Great advice, thank you! I too, believe in letting your officer's do their jobs and only intervene if asked or they are screwing something up. Definitely not a fan of micromanagement. Thanks again!

              Comment


              • #8
                Now you went and got me started.............

                To me, the job wasn’t to supervise alone. It was also to take care of my personnel.

                I used to sit down a lot with my shift and just talk to them. In doing so I tried to learn what was going on, what operational headaches they were facing, what the hotspots were on patrol, who were the biggest troublemakers they encountered on a routine basis, what things could be changed that would make their jobs more efficient, or easier, or put them at less risk, equipment issues, etc. I would ask what needed to be kept, what needed to be fixed and what needed to be tossed out.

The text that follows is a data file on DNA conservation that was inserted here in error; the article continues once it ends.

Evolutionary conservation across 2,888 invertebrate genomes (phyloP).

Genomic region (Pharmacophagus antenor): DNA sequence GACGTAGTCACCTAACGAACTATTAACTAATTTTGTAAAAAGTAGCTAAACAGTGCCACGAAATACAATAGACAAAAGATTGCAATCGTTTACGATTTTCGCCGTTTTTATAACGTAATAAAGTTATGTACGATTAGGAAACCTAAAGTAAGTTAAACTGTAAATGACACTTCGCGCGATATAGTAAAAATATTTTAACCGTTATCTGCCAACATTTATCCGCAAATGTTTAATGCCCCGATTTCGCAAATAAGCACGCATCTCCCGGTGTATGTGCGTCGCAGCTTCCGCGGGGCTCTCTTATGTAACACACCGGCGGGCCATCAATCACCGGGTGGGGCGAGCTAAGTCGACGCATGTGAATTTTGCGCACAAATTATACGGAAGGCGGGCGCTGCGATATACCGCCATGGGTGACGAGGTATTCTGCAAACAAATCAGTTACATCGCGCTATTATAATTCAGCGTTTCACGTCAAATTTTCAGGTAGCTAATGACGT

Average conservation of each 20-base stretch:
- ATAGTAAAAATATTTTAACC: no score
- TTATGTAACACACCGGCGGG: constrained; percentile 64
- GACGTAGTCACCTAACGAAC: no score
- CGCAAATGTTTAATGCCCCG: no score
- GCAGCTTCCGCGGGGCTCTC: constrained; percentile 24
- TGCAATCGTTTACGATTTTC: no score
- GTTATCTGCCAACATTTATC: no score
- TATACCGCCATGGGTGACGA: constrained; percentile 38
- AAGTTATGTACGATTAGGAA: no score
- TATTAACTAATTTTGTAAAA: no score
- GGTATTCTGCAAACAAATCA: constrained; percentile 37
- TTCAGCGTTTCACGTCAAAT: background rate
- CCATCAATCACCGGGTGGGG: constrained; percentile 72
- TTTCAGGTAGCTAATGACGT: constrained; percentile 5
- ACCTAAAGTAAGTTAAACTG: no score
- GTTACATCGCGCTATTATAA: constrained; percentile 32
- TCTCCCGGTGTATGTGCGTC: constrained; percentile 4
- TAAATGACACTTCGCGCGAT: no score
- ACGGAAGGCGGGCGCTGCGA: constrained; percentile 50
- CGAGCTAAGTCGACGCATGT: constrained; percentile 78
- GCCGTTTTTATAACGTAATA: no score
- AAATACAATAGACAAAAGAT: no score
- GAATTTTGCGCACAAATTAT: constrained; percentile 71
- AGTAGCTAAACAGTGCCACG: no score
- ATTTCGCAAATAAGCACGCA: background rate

If there were things that needed to be changed, I would try to meet that need. Sometimes things couldn’t be changed and I would make sure the watch understood why that was, so they could better operate within the system. If they wanted the impractical, sometimes I would assign a couple of them to research the issue and find a way to do it within the law, department policy and the budget. Better they should discover on their own that what they wanted was illegal, out of policy or not within the budget, than me be the bad guy and tell them straight out. Besides, it gave them a chance to grow by learning more about the department and how things are done.